Regulatory requirements to protect habitat have increased, requiring forest managers to include measures of biodiversity, habitat, and streamside protection in their plans.
A demonstration of environmental and economic effects for a range of timber management alternatives was developed for western Washington. Integration of timber growth and yield models with habitat models in a mathematical programming framework was used to produce the biological and economic measures associated with different management strategies. Experimental choice analysis among management alternatives was then used to develop public preference values for measures of forest biodiversity, aesthetics, rural job losses, and costs as surrogates for the economic-environmental tradeoffs.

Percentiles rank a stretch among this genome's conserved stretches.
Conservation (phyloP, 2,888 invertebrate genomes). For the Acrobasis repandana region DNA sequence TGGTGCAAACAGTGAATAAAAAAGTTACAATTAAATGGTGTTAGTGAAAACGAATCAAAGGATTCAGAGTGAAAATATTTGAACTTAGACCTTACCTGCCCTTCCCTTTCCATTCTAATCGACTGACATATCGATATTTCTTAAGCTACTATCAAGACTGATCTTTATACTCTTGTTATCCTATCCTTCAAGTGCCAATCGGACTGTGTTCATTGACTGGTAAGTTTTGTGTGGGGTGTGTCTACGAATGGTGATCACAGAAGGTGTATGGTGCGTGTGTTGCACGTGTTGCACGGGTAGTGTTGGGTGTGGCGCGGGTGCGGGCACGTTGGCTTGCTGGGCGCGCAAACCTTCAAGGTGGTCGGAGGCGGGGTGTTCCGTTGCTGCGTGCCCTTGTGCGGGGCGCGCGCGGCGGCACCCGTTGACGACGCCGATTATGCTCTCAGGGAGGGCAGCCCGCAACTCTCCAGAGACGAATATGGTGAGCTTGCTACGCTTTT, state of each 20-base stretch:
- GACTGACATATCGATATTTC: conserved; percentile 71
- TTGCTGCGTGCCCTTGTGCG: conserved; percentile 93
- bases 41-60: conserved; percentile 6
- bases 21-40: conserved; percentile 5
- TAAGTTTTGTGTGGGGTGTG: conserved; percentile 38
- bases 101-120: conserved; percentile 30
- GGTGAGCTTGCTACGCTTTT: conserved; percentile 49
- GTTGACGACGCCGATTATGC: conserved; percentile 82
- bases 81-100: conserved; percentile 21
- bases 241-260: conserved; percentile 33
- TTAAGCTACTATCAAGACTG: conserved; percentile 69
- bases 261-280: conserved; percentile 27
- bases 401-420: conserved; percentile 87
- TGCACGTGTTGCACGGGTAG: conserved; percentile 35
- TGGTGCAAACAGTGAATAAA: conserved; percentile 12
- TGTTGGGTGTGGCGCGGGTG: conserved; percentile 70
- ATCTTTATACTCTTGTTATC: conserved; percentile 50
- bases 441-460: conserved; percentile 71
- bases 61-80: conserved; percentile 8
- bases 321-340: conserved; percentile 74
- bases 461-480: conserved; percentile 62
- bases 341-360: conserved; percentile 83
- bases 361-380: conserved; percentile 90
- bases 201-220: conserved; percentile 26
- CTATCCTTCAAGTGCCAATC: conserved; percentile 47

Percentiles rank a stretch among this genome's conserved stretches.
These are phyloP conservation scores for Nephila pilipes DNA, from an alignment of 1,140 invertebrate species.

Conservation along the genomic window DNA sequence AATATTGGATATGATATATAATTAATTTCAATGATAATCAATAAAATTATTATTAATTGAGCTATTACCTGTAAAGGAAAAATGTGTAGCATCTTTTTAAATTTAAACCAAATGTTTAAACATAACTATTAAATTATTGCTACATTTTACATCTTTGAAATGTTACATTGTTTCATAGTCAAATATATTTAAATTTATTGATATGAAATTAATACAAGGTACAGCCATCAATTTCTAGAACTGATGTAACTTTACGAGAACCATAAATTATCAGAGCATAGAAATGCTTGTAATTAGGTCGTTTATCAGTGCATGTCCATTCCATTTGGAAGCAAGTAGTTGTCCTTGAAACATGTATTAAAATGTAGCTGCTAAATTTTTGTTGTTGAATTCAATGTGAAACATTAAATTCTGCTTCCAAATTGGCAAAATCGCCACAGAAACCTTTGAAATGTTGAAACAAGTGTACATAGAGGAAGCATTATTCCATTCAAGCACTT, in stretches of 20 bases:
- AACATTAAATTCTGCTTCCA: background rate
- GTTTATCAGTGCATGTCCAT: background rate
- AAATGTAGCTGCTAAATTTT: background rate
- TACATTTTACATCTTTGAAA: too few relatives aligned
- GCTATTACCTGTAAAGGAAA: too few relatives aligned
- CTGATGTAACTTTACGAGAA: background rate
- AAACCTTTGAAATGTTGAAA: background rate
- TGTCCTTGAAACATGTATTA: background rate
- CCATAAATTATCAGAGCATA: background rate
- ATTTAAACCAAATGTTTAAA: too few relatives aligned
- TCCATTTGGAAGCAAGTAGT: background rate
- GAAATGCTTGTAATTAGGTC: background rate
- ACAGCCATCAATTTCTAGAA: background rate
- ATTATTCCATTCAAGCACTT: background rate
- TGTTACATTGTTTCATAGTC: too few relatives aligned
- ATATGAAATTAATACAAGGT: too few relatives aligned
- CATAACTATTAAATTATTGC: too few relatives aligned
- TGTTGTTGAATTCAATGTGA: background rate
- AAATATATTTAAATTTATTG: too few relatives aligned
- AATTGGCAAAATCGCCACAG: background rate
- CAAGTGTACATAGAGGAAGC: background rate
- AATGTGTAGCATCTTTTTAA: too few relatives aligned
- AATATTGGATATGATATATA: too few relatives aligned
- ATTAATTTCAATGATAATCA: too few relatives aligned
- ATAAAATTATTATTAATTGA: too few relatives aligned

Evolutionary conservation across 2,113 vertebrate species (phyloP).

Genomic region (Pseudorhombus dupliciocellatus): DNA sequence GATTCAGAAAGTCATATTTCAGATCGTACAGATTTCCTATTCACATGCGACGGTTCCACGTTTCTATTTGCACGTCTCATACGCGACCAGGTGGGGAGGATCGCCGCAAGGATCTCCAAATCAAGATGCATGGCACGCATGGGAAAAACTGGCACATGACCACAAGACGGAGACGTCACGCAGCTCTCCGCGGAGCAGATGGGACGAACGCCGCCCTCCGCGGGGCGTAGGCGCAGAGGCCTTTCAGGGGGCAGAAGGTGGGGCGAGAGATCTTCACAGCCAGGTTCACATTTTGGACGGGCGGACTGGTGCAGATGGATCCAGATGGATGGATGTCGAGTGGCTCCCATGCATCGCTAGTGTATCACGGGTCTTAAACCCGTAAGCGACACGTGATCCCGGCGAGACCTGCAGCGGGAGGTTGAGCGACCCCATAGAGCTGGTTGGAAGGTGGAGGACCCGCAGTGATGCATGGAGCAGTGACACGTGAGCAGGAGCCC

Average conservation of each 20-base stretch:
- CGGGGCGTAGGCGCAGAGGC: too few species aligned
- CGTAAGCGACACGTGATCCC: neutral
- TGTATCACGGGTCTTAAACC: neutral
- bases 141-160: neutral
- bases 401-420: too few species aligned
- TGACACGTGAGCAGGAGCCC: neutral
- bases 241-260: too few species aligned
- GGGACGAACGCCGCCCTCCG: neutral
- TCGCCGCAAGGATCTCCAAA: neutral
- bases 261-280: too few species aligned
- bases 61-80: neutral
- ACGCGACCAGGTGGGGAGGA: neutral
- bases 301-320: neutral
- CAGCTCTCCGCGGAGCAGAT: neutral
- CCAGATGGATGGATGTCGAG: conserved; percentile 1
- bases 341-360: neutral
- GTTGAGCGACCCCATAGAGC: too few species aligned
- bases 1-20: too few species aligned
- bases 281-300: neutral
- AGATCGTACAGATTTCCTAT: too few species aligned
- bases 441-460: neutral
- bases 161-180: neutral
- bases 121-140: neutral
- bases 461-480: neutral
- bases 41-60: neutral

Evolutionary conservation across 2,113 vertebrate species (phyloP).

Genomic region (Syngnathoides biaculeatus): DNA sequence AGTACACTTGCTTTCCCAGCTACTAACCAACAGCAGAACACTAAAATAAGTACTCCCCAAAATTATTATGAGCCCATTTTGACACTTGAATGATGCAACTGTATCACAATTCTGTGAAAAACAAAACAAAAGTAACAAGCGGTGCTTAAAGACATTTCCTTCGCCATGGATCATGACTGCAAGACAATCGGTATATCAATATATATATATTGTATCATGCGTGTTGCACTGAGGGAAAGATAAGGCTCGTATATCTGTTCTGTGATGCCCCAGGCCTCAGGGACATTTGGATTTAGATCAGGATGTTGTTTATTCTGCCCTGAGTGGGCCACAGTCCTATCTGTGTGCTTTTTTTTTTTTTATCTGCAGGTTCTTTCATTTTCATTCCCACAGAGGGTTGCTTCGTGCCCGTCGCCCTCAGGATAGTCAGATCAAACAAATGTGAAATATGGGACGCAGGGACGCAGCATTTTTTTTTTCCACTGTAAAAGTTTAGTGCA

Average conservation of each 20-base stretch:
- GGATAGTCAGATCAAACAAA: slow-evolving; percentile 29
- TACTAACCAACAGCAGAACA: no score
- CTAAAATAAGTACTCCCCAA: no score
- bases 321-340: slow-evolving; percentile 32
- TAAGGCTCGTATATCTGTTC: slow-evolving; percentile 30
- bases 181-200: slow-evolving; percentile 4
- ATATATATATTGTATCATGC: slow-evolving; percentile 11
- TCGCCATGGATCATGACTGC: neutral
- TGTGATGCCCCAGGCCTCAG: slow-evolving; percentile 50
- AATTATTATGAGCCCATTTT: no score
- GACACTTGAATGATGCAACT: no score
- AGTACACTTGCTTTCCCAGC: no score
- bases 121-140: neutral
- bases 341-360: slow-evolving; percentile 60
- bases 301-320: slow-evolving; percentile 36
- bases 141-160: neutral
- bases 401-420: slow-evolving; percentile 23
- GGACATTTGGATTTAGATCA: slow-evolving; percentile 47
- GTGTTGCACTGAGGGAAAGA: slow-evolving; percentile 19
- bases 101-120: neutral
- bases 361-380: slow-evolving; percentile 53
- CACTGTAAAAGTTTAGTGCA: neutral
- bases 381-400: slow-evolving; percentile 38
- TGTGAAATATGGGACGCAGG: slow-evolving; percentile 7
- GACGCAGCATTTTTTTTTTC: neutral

Results showed that regulations and proposals that focus on preservation without considering long term motivation to produce non-market forest amenities result in significantly less value to the public and less equitable treatment across urban and timber rural communities than do alternatives that seek to jointly produce timber and non-market amenities.